“I’ve never suffered from major depression, not from the crippling nightmare that I have watched in others, but I haven’t always been very happy. I’ve had—as the many euphemisms go—a hard time of it, been in a bad way, down in the dumps. Sometimes the reasons were clear, but other times unhappiness came—what Winston Churchill called the “black dog”—and settled in and nosed my palm and kept me up at night and wouldn’t let me alone or tell me why, exactly, it had come.” ~Jennifer Tomscha
After watching Inside Out, seeing loved ones struggle, and seeing my own melancholy in what many would expect to be an extremely happy time in my life, this piece from A Practical Wedding speaks to me. Here’s something we don’t always hear a lot about. While being in your 20s just after college is some of the most exciting, dream chasing time of your life, it’s also really hard. And unhappy.
In the piece Jennifer talks about the linguistic connection between happiness and happenstance. It can sometimes be a simple mix of the life we have and our own personalities. I also thought about how we call it unhappiness. We don’t have unsadness, or unanger, but we have unhappiness, because happiness is the expected state of being. Jennifer speaks on that point:
I want to advocate for more honesty about happiness: when and why some might be more happy than others, and how the structure of our society perpetuates myths that happiness is available to all (or to most) in equal measure.
Happiness isn’t available to all people at all times. Happiness is very fleeting. I notice the expectations of happiness within Christianity as well. Although in Inside Out, Joy was personified by exuberance and overwhelming happiness,
this is a more Christian understanding of Joy as defined by Rick Warren:
Joy is the settled assurance that God is in control of all the details of my life, the quiet confidence that ultimately everything is going to be alright, and the determined choice to praise God in every situation.
Nothing about being positive, feeling good, or happiness. Yet, joy or even honest negative emotions are not generally well expressed or encouraged within the Church. When we live with Christ, we live in happiness. And yet, if you look at Jesus life, it’s marked frequently by anger, stress, and sadness. I mean just think he wept over the death of Lazarus, when he knew he would raise him from the dead. And weeping isn’t just getting a little sad and shedding some tears, it’s a visceral, body wracking experience. Of course He was also happy, many times, especially around children, despite the paintings you’ve seen of Jesus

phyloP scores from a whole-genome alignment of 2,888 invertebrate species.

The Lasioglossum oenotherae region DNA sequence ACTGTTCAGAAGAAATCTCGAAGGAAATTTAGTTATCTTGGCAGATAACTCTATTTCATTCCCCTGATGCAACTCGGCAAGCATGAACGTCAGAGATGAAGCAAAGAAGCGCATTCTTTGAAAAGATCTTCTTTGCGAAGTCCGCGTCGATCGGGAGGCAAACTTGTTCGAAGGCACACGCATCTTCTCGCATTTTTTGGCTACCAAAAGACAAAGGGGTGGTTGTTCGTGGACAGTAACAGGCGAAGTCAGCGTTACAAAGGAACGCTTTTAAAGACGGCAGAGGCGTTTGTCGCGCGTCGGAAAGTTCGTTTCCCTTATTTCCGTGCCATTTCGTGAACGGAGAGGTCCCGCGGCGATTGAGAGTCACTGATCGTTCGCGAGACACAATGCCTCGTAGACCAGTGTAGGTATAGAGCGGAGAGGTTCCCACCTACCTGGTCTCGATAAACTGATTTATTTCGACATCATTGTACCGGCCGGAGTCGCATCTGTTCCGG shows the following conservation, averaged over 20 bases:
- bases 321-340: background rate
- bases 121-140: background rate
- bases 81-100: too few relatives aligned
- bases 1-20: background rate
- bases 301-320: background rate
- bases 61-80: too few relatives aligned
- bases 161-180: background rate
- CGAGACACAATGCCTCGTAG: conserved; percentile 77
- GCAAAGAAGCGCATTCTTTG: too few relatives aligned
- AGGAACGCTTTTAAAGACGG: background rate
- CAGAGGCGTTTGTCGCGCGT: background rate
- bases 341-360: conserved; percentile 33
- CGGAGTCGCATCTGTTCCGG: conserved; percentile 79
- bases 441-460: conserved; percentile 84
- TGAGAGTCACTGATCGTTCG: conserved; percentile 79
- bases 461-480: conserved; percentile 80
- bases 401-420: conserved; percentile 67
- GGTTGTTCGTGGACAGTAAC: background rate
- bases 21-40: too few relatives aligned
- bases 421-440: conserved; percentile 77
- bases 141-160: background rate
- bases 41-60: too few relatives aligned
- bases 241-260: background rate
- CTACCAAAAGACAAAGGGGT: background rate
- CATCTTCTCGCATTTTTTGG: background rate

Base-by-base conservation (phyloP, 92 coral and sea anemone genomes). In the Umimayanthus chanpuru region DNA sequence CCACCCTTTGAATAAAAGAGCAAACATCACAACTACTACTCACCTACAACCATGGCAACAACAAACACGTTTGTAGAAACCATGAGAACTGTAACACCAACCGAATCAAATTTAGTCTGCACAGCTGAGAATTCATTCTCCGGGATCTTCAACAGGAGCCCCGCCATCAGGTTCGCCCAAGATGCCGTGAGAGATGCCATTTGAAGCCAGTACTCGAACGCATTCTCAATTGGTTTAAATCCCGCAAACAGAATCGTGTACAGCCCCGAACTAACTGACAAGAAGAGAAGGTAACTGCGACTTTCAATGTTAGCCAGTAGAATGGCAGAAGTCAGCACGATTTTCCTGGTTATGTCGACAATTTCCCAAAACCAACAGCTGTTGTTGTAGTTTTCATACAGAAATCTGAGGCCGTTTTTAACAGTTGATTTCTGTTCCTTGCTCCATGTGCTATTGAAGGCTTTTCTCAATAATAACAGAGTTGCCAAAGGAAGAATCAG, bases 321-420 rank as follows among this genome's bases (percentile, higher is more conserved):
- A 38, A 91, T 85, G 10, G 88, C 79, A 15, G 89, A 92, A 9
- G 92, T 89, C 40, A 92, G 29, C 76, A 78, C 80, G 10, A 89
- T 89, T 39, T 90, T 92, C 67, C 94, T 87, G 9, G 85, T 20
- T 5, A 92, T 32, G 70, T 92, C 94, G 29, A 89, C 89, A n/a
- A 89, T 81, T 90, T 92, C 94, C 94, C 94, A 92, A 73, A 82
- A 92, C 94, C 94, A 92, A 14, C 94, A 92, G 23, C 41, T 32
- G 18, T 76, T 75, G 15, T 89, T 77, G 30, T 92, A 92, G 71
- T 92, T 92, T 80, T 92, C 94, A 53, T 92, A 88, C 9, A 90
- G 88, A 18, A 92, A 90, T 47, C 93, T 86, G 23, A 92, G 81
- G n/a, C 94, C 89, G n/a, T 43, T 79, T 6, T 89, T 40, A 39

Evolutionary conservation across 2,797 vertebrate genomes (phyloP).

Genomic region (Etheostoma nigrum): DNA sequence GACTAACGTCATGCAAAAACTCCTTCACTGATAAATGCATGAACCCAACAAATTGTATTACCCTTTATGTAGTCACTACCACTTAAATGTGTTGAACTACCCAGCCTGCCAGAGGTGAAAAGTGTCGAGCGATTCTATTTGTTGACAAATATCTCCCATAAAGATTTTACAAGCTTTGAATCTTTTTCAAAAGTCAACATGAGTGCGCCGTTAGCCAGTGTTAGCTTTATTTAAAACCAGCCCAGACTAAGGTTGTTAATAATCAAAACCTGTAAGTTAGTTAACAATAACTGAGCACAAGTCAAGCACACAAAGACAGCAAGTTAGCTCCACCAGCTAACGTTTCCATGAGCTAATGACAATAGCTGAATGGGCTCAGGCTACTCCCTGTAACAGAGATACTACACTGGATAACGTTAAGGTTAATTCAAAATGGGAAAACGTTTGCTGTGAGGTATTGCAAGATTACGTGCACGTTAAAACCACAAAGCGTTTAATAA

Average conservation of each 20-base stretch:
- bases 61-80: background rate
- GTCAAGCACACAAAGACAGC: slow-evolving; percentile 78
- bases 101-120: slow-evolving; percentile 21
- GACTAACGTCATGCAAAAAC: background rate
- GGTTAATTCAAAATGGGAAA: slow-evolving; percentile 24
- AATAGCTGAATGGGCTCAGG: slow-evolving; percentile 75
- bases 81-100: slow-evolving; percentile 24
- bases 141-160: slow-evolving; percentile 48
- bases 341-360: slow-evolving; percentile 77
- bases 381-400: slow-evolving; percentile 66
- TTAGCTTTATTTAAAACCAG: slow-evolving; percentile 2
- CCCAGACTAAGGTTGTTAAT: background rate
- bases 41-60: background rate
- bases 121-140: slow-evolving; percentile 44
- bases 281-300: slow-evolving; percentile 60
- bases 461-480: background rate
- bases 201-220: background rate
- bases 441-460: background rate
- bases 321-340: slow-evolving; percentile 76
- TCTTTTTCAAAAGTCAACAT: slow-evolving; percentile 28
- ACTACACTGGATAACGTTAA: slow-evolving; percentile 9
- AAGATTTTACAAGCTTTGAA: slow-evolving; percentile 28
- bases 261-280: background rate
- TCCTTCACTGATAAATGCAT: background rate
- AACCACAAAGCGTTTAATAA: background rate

Yet, many Christians don’t feel safe expressing sadness, grief, or anger in the church. And inside and out of it, we often don’t know how to deal with deep “negative” emotions. We don’t know how to continue to care for those who are actively grieving, when the dead have been long buried. So we just stop. We don’t know how to respond to the friend who feels like God has forsaken them, so we offer pithy statements and prayers. And depression, don’t even get me started on that. Needless to say the world at large doesn’t always know how to deal with unhappiness, let alone the church.
Yet part of why I feel so loved, accepted and understood by Jesus is because he felt all those things. He knows what its like to follow God and not like it. He knows what it’s like to be rejected by those who love you. He knows (more than any of us) what it is to feel like God doesn’t care. He grieved, He was angry. He felt all the emotions.
For me it’s been unsettling how I have learned to accept my emotions. I am not ruled by my emotions, but neither do I suppress or ignore them. I respect that part of my life is unhappiness. Unhappiness with how life is going. Unhappiness about wedding planning. Unhappiness about friendships. Unhappiness colors my life, much like happiness does. I love though that Jennifer ends her essay not on a happy note, but on a true note
We won’t always grasp [happiness], and we’ll forgive ourselves if we don’t. Our lives might not always be happy, but they will be full with experience and with one another.
Life especially at this stage of life is not always happy. It’s full of rejection, confusion, weird crap with friends, journeying into faith, and instability. Yet, life is full, of richness, of true friends, of good times, of unexpected opportunities. And sometimes what’s most rewarding isn’t so much that we are happy, but that we are alive and fully experiencing life, happy and unhappy. Traversing through life with God and people who show us how blessed it is to be alive with all its unhappiness. I want a life that is full. A life that is full of love. A life that allows me to fully be myself, unhappiness and all.
All the glitter,